- Light, light, light: This importance of this never wavers, for any photograph. Except with static, immobile subjects, you are at the mercy of ambient light: consciously choose the right time of day. Noon is generally bad because you land up with high contrast, harsh shadows, and flat skies – though for some subjects, it might be just what you need (for shafts of light in Antelope Canyon, for instance).
- Perspectives: The strongest landscape photographs tend to use exaggerated perspectives; they’re either very wide or very long. I can only suppose this is a psychological thing: very wide images tend to enforce an impression of expansiveness and space on the viewer; very compressed ones do the opposite: you feel as though you’re peering through many layers to see the subject, or that there’s sufficient abstraction that you no longer quite know what you’re looking at – enough to make things interesting precisely because of that abstraction.
- Needless to say, plan your compositions: (and read this article for a more in-depth discussion). The wider the lens, the stronger the foreground has to be simply because its visual prominence increases due to occupying more and more of the frame. Midground matters, but it gets nearer and nearer to the camera the wider the lens becomes. The converse is true for telephoto use: the longer the focal length, the more dominant the background becomes. Your foreground might well be at 50m, mid-ground at 200m and background at infinity; as opposed to 30cm, 1m and 5m. Takeaway: foregrounds matter. A lot.
- Advance planning: Check your vantage point, subject orientation, and thus where you need the sun to be to light the image the way you want. Seasons and interesting weather might change things considerably; take this into consideration, too. You’ll therefore know a) what lenses you need to carry for the perspectives you want; b) when you need to be there and at what time of the year; c) where you actually need to be to get the framing you want; d) little logistical things like permits and physical entry/ access to the location.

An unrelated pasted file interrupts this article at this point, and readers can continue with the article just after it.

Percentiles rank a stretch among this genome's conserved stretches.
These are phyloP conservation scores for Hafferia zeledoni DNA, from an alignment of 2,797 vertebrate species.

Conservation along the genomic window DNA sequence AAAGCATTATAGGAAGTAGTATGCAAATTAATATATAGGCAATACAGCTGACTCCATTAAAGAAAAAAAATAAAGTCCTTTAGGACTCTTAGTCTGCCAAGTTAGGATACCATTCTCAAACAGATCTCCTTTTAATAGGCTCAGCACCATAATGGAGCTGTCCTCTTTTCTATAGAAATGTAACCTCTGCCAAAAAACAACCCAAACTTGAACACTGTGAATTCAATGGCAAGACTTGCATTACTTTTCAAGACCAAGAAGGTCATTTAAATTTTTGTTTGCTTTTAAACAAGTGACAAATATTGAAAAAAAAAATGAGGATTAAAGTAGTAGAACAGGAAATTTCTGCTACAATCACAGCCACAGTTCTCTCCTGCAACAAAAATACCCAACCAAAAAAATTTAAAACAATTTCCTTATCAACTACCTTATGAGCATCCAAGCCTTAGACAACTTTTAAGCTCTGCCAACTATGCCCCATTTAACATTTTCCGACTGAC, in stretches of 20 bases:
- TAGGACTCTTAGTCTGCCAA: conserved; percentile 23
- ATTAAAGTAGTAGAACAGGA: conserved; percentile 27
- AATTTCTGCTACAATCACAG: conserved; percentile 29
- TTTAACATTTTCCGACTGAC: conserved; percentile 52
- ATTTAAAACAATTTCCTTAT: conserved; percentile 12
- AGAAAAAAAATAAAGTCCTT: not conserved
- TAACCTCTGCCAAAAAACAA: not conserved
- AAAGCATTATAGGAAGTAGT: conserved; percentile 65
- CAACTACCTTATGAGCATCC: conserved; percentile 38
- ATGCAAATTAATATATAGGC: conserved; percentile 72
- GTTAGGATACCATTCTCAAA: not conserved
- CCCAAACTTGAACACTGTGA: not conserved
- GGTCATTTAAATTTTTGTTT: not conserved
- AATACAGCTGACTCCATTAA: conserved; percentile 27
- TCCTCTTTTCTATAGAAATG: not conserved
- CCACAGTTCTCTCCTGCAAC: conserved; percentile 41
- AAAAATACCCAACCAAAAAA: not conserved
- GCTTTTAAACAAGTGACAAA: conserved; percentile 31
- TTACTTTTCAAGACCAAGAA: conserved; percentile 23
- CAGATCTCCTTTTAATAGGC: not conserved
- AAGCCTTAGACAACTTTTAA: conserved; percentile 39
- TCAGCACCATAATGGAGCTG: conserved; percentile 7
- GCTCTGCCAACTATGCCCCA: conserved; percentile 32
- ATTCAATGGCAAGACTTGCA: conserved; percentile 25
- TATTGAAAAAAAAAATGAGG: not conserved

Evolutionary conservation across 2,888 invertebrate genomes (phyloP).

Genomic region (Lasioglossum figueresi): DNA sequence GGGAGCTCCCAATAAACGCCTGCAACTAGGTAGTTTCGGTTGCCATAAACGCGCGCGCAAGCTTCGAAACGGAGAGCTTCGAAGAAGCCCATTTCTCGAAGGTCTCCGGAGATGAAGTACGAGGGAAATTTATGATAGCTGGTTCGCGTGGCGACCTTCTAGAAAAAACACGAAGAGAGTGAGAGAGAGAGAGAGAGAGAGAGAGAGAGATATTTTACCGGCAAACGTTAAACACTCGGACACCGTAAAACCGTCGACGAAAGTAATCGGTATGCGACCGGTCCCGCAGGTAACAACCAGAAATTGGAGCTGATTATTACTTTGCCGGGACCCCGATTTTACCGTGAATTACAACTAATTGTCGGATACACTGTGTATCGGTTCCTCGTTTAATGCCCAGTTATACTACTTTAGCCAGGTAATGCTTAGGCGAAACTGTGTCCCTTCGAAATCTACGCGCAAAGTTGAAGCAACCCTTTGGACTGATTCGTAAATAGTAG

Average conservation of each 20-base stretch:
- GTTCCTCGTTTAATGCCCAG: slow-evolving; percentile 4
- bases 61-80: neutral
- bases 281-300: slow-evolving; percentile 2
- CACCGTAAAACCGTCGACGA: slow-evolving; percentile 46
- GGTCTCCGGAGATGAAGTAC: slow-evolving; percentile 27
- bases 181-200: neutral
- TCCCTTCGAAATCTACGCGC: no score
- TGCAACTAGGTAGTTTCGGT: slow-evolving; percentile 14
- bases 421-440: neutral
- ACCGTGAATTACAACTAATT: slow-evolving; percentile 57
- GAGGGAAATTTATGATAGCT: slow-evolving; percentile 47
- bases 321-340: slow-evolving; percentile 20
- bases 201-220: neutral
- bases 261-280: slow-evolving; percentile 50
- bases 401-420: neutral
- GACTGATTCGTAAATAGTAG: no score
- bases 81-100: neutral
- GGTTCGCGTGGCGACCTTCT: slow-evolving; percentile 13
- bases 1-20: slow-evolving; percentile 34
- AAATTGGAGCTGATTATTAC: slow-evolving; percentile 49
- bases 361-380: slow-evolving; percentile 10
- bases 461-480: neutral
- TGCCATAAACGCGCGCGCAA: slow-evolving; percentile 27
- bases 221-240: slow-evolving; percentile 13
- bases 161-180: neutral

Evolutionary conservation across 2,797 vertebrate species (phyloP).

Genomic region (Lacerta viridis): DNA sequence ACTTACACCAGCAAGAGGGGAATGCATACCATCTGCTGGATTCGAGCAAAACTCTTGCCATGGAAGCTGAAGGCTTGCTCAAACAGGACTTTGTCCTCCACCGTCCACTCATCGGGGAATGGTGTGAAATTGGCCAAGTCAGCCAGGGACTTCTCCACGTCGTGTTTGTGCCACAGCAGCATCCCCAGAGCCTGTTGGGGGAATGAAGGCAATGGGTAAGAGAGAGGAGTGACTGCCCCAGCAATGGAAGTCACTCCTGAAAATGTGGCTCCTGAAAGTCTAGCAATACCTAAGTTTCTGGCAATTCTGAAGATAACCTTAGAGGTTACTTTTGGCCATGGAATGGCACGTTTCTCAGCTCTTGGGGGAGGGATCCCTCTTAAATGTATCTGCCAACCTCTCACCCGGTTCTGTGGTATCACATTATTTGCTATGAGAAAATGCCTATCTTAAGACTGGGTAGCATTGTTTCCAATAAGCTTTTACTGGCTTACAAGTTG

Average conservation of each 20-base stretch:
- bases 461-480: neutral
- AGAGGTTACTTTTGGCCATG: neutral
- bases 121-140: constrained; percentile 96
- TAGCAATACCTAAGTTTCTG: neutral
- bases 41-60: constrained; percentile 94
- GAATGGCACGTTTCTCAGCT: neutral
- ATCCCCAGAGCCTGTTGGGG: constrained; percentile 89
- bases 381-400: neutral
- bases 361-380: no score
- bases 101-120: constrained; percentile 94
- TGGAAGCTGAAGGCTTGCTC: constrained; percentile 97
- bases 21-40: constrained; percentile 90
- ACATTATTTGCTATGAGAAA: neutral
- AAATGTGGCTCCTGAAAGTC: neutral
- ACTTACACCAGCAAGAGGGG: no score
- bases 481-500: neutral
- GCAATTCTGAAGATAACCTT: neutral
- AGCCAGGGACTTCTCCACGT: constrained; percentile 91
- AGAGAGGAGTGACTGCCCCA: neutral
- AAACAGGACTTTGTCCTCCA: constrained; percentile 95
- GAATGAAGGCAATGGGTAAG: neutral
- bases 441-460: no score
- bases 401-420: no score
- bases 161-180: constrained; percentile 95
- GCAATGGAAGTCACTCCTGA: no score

- Time matters in more ways than one: long exposures can make things look very, very different; especially at night when the ambient light changes, or when your scene has moving elements like water or foliage in the wind.
- Think carefully about your color palette: landscapes generally invoke feelings of some sort in the viewer; the question the photographer has to consciously answer is what those feelings should be. Even if you don’t have control over the subjects themselves, you do have the ability to influence the color bias through a choice of the season or even postprocessing. This article on the inexact science of color and emotion explains just why color is so important – and to get further inspiration, have a look at defining cinematic.
- Pay attention to your skies: depending on how much visual prominence you allocate them, they can either be background or foreground. The more dominant your sky, the more important it is to have something of visual interest in it – nice clouds, for instance.
- Image quality is a priority: this is not to say that it isn’t important in other genres of photography, but I think it’s more the case with subjects that a) don’t move and/or b) can be lit, which means you have the ability to either lock the camera down and expose properly, or add sufficient light so that you can use optimal apertures and base sensitivity. (See also this article on shot discipline).
- Quality over quantity: though once again this principle should really apply to all photographs, you’ll probably find that with landscapes your overall volume is much lower, though the yield is significantly higher: this is a simple consequence of being able to work more slowly and with greater deliberation.
- Think about the human element: do you want it in or not?
The final point leads me on to the question of scale and visual cues. A landscape photograph works whether it’s of a bonsai arrangement or an entire forest, and without any clearly identifiable clues to give a sense of scale of the subject, there is really no way for the viewer to tell. Since this kind of photography asks of its viewers a suspension of reality to some extent – viewing an unfamiliar or distant location is really a form of vicarious living – it doesn’t matter, either.
More importantly though, I think you’ll have noticed that not one single one of the items in the list has anything to do with the subject itself. I’ll give that one some time to sink in by ending here, before we continue on to part two: applied landscapes. MT
To be continued in Landscape photography, part two: applied landscapes